How Are ECQ, Lockdown, And Partial Lockdown Different From Each Other?
Semantics surrounding quarantine has caused a lot of confusion among the public. First, the government declared a lockdown on March 15, but wanted media to use the term “community quarantine.” A few days later, it changed the rules and ordered a stricter “enhanced community quarantine” or ECQ. The government decided to extend this ECQ until April 30. If the government extends this quarantine further and implements stricter rules on people’s movements, it will be called “extensive enhanced community quarantine” or EECQ.
The word quarantine comes from the Venetian word quarantena, meaning 40 days. In the Middle Ages, it was used to refer to the 40-day isolation of ships docking at the ports of Venice. At the time, Europe was being decimated by the Black Plague, and the ships’ isolation was meant to prevent the spread of disease in Venice. It proved to be a successful solution to containing outbreaks, and it is still used to this day to prevent the spread of diseases.
To quarantine someone means to put that person in isolation for a number of days until it can be determined that he is free of disease. The quarantine period for a person suspected of having COVID-19 is 14 days.
What is community quarantine and enhanced community quarantine?
Community quarantine is the isolation of a population within a community (e.g., a city, a region, or an entire country) to prevent the spread of disease.
Under the community quarantine, people were ordered to limit their movement and refrain from going out of their homes unless buying essential items such as food, water, and medicine. A curfew from 8 p.m. to 5 a.m. was also put in place.
Shortly after the imposition of the community quarantine in Metro Manila, the government decided it was not effective enough because people had not been observing proper physical distancing and curfew, so it replaced it with the enhanced community quarantine.
Under the enhanced community quarantine or ECQ, people are ordered to stay at home and not travel to other cities or barangays. The same curfew remains in place. People were also given home quarantine passes, which they can use to go out during the non-curfew hours to buy essential items.
In some cities like Paranaque, a coding scheme based on the quarantine pass number is being implemented to limit the number of people going out and forming crowds at the markets.
Much of the rules concerning the ECQ are provided in the Bayanihan to Heal as One Act. For most people, the following are the most relevant parts of the law.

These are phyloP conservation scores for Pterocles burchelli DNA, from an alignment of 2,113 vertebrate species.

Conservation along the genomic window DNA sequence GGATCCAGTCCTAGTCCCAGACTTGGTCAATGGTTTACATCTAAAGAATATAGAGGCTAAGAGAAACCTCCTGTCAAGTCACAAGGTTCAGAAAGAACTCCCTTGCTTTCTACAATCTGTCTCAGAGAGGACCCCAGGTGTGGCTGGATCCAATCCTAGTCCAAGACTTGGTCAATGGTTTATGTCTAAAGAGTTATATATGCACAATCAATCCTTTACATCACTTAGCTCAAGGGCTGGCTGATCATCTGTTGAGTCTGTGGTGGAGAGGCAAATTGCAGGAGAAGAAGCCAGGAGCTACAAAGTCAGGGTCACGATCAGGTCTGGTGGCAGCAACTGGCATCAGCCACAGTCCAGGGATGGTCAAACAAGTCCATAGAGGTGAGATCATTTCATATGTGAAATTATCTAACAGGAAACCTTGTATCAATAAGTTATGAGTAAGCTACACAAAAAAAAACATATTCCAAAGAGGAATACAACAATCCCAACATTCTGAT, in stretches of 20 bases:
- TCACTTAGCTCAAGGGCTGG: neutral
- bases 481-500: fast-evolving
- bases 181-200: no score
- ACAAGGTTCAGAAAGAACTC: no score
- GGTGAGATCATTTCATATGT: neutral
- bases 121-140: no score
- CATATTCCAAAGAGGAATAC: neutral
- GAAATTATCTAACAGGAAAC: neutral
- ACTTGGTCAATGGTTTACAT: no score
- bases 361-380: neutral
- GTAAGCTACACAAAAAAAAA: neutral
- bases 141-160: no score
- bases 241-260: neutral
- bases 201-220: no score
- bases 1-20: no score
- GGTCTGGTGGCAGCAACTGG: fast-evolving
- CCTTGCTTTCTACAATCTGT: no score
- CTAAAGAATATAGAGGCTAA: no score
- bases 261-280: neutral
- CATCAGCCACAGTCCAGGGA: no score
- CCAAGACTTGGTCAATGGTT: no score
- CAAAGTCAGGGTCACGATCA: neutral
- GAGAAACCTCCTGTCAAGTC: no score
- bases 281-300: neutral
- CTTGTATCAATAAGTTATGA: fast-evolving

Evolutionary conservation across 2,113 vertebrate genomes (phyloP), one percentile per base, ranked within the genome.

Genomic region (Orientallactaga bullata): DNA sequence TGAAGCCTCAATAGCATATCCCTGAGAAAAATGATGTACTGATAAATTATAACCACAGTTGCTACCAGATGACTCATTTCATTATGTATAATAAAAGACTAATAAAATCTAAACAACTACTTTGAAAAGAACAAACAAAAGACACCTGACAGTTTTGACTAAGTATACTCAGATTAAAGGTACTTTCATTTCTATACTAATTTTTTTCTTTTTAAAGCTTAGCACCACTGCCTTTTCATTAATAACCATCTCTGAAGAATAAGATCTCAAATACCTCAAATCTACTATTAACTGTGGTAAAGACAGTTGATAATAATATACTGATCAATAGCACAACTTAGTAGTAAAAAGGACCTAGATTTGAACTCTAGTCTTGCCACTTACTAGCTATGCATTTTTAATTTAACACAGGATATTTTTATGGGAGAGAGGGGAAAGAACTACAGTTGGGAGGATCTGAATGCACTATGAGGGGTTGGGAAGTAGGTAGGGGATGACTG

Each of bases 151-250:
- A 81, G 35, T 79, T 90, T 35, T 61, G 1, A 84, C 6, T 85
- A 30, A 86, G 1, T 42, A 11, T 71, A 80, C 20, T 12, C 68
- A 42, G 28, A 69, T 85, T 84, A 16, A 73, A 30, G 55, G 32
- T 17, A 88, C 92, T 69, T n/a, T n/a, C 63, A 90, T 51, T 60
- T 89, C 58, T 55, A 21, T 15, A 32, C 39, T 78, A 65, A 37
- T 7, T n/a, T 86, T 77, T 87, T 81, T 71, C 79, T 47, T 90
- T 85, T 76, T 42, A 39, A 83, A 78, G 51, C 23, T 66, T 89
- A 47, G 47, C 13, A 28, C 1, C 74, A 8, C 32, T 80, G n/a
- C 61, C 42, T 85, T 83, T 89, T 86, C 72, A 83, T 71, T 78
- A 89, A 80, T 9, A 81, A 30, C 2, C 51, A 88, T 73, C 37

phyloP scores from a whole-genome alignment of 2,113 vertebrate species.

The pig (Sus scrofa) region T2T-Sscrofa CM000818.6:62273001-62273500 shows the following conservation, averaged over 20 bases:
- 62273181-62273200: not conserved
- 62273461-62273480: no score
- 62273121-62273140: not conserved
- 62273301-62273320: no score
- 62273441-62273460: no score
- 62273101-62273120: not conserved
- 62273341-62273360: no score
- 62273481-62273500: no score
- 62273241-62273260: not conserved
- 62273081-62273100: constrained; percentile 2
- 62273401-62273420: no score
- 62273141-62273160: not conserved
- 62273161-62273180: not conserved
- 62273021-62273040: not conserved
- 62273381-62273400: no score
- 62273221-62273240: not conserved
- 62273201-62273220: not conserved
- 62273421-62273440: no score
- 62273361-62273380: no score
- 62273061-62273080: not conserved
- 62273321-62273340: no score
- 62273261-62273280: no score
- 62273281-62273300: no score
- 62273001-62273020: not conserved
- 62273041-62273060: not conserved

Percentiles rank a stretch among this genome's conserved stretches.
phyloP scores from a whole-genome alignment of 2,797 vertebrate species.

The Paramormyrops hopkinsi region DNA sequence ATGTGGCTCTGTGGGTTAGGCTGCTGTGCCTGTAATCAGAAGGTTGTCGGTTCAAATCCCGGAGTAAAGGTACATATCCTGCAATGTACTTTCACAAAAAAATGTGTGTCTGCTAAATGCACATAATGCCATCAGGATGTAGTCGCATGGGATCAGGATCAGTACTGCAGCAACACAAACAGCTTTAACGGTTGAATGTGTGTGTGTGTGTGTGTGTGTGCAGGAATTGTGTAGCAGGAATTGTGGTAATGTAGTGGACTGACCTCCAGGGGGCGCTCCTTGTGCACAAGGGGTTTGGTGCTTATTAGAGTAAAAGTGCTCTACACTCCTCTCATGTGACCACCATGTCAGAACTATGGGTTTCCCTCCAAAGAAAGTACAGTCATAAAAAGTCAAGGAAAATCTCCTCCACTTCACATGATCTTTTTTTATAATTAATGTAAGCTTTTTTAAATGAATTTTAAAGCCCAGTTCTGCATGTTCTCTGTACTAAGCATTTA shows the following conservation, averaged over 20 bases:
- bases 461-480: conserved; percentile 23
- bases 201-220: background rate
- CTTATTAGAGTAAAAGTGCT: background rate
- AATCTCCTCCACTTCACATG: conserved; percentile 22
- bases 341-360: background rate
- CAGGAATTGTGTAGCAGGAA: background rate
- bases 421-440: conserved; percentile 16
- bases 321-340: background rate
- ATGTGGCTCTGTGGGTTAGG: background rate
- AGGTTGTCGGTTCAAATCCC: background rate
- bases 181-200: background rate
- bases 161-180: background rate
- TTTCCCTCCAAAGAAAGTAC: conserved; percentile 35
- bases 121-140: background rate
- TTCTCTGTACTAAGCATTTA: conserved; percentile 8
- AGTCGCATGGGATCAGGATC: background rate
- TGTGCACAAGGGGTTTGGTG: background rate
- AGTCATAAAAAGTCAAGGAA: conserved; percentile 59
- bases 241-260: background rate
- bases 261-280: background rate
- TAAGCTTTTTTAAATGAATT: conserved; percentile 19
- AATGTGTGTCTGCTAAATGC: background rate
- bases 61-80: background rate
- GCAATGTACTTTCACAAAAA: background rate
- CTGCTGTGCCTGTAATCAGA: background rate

- Limited operation of all forms of transportation
- Suspension of work or creation of alternative working arrangements (work from home)
- Ensuring the availability of food and medicine for all
- Enforcing measures against profiteering and hoarding of essential goods
- Implementation of a 30-day grace periodÂfor the payment of loans and rents during the period of quarantine
Cars are prohibited at checkpoints on national highways.
Many people did not seem to understand the scope and limitations of the ECQ. For example, the quarantine pass issued by the barangay to a household is only valid in that issuing barangay. You can be arrested for going out and crossing multiple barangays or cities just to do your grocery shopping.
Further, the quarantine pass is only valid during the non-curfew hours.
On April 15, the PNP’s Highway Patrol Group implemented vehicle inspections on national highways including EDSA, where hundreds of motorists were apprehended for violating the lockdown.
What is a lockdown and why does the government want to call it community quarantine?
A lockdown is the restriction of people’s movement within a community. A lockdown can be implemented for various reasons, such as to quell rebellions, uprisings, or civil disobedience. In the current situation, we are technically on a lockdown called community quarantine.
A community quarantine is a type of lockdown designed to contain an outbreak. Initially, various media organizations in the Philippines referred to the community quarantine as a lockdown, but the government urged them to use community quarantine instead, because it is the medical term for the restriction of movement to contain outbreaks.
What is a partial lockdown?
A “partial lockdown” could remain in effect once the enhanced community quarantine in the Philippines ends on April 30. But what exactly is a partial lockdown and how will it work?
It is still not clear what a partial lockdown would be, but according to former socioeconomic planning secretary Ernesto Pernia, it will be a localized version of the current ECQ.
“I guess there will be some lockdown and probably it will be more localized, not like now which is the whole of Luzon, and some loosening up in some areas, that have low risk of COVID-19 contagion will be opened up, will be unquarantined,” Pernia told BusinessWorld on April 17. He has since resigned.